Rajan warns of Great Depression-like problems in world economy

Rajan warns of Great Depression-like problems in world economy
 Global economy is "slowly slipping" into Great Depression-like problems of 1930s, RBI Governor Raghuram Rajan has warned, asking central banks from across the world to define "rules of the game" to find a solution.

Rajan, who is among the few to have predicted the 2008 financial crisis, said the problem was a "broader" one and for the entire world -- not just for industrial countries or emerging markets.

The former IMF Chief Economist, who has earlier warned against competitive monetary policy easing by central banks globally, said the situation is different in India on this front and RBI remains more focussed on bringing down the lending rates to spur investments.
"We need rules of the game in order to effect a better solution. I think it is time to start debating what should the global rules of the game be on what is allowed in terms of central bank action," he said at a London Business School (LBS) conference here last evening.

"I am not going to venture a guess as to how we establish new rules of the game. It has to be international discussion, international consensus built over time after much research and action," the Reserve Bank of India Governor said.

"But I do worry that we are slowly slipping into the kind of problems that we had in the thirties in attempts to activate growth. And, I think it's a problem for the world. It's not just a problem for the industrial countries or emerging markets, now it's a broader game," he observed.

The Great Depression refers to a period of severe global economic downturn in the 1930s, which had affected almost all countries across the world. It started in 1929 and continued till late 1930s and still remains the longest and most widespread period of the global economic depression.

Asked specifically about interest rate cuts from an Indian perspective, Rajan said: "I try to shut out market reactions as far as I can. We (India) are still in a situation where we have to spur investment and I am worried more about that.

"So I shut out the asset price reaction and think more about -- is this going to bring bank lending rates down and therefore channel cheaper credit into firms and then they will invest. However, the issue gets much more complicated for other markets."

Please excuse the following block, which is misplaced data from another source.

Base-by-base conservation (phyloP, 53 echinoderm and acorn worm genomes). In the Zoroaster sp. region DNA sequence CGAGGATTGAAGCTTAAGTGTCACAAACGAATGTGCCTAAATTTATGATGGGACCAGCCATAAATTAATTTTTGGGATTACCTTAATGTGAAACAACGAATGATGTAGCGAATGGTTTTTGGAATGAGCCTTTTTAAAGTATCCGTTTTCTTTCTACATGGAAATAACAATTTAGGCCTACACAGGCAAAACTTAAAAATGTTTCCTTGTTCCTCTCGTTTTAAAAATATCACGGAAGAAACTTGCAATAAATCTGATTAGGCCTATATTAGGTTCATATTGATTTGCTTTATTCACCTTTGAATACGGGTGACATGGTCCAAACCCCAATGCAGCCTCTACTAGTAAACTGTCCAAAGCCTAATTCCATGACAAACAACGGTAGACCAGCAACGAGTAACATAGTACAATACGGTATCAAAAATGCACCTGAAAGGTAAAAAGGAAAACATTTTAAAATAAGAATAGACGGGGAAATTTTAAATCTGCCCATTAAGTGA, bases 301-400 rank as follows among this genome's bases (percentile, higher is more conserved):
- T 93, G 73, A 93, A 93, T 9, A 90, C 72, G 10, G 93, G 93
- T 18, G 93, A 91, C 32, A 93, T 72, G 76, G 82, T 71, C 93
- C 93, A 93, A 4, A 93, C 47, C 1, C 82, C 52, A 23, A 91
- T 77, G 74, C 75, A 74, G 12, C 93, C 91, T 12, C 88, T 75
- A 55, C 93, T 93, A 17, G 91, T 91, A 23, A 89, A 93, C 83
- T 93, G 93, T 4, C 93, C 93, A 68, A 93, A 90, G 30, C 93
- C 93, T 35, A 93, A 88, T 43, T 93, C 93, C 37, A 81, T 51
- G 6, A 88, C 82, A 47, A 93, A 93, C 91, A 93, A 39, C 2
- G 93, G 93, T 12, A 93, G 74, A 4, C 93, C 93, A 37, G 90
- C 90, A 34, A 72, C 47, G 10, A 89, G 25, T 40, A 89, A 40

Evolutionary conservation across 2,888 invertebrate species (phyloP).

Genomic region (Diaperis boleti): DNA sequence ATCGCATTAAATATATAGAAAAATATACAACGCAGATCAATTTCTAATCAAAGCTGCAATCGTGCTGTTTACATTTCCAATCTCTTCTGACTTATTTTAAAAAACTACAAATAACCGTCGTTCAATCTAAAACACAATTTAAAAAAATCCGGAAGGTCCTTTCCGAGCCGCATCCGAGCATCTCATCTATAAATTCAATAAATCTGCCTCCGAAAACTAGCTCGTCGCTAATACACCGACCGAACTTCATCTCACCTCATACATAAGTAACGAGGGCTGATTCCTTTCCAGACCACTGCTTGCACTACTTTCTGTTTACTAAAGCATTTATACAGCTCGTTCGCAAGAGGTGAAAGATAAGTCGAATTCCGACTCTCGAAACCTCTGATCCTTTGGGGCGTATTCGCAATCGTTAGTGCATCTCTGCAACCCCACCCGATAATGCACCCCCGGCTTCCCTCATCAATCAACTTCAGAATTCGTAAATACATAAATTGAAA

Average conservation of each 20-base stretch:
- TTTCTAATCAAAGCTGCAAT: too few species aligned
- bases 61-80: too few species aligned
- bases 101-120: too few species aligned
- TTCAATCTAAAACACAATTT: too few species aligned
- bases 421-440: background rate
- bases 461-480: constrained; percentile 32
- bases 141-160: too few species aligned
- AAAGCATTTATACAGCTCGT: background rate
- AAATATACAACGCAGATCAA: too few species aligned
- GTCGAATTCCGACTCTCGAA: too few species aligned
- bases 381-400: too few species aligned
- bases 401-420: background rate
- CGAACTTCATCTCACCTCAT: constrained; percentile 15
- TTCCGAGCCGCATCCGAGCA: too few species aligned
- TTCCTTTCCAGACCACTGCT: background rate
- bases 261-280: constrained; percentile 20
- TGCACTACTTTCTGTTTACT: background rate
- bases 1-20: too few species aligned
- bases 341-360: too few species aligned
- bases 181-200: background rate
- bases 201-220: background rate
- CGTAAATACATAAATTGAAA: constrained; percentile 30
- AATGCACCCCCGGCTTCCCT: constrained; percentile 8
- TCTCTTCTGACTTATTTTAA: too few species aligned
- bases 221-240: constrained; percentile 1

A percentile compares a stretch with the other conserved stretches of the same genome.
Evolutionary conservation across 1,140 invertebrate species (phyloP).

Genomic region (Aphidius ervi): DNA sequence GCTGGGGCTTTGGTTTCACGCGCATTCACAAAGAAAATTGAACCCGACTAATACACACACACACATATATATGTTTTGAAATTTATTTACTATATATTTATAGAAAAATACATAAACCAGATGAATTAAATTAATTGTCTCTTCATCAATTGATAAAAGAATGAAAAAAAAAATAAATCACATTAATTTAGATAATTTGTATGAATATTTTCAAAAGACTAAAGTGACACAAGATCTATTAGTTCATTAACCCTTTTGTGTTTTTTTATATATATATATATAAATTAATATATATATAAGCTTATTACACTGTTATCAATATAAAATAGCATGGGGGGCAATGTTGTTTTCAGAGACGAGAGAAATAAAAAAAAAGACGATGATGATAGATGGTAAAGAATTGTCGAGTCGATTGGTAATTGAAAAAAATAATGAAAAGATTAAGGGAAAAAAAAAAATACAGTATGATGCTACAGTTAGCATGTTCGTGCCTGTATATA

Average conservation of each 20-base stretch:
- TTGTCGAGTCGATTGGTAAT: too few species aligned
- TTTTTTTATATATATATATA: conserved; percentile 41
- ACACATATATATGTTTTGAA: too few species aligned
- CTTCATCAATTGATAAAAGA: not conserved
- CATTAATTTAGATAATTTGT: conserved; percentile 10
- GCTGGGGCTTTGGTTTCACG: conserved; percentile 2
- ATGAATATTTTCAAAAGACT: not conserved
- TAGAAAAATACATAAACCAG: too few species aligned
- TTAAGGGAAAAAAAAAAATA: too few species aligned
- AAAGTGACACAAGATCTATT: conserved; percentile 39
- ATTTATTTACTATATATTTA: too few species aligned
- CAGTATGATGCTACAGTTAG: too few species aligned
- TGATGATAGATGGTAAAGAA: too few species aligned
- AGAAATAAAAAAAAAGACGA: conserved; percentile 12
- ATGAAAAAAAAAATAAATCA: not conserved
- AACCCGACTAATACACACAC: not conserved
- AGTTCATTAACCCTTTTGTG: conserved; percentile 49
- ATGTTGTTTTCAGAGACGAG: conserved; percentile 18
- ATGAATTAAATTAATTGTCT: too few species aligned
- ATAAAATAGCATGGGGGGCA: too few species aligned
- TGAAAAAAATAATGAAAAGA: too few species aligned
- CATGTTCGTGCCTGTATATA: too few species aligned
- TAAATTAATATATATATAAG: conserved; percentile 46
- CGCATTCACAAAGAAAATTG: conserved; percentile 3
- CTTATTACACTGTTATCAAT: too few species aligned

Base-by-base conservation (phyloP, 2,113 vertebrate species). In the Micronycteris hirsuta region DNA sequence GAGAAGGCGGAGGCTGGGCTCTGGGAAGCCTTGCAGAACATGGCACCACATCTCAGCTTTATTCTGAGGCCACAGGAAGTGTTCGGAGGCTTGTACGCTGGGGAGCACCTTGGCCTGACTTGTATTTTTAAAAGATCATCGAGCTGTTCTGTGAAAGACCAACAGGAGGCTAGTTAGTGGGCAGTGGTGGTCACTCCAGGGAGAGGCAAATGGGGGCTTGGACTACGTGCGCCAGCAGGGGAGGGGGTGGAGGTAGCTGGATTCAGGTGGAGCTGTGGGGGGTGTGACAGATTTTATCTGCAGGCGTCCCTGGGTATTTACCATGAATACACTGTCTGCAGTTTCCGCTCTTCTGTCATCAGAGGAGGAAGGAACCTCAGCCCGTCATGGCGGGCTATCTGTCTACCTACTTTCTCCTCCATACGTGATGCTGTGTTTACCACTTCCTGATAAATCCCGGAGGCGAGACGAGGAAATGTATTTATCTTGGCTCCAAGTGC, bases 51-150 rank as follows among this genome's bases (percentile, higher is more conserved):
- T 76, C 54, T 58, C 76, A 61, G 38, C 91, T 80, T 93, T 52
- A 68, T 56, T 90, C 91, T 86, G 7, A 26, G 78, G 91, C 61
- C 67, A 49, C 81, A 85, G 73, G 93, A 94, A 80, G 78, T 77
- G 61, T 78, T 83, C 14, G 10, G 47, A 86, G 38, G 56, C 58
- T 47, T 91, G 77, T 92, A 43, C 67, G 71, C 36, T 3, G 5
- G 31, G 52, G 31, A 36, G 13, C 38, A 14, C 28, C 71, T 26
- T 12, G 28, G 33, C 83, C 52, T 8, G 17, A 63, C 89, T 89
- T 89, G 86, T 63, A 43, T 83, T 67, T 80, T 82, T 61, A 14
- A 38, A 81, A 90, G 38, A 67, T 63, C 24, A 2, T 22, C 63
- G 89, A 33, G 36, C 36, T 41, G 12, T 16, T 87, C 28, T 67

The RBI Governor was addressing the 'Perspectives' conference organised by AQR Asset Management Institute at the LBS campus on the topic - 'The Central Banker Perspective'.
Rajan highlighted the tremendous pressure for growth which in turn creates enormous pressure on central banks to take action.

He stressed that seven years on from the economic crisis of 2008, the central banks have done a lot during as well as post-crisis.

Way back in 2005, Rajan during his tenure at IMF wrote a research paper on "Has Financial Development Made the World Riskier", where he had warned that the developments in financial sector has made the world "much better off".

But this development has also led to emergence of a whole range of new kinds of intermediaries and "under some conditions, economies may be more exposed to financial-sector- induced turmoil than in the past", he wrote.

Speaking here at LBS event, Rajan said: "The question is are we now moving into a territory in trying to produce growth out of nowhere or we are in fact shifting growth from each other, rather than creating growth.

"Of course, there is past history of this during the Great Depression when we got into competitive devaluation," he warned.

The global GDP is estimated to have fallen by over 15 per cent in the first four years of the Great Depression, which is said to have begun in the US with a 'Black Tuesday' stock market crash on October 29, 1929.

The global trade is estimated to have more than halved during that period, while almost all countries had to suffer decline in tax revenues, corporate profits and personal income, while unemployment had hit the roof with widespread impact on industries as well as agriculture.

Rajan also highlighted the need for countries to work together on capital flows.
"We have to become more aware of the spill-over effects of our actions and the rules of the game that we have -- of what is allowed and what is not allowed -- needs to be revisited," he said.

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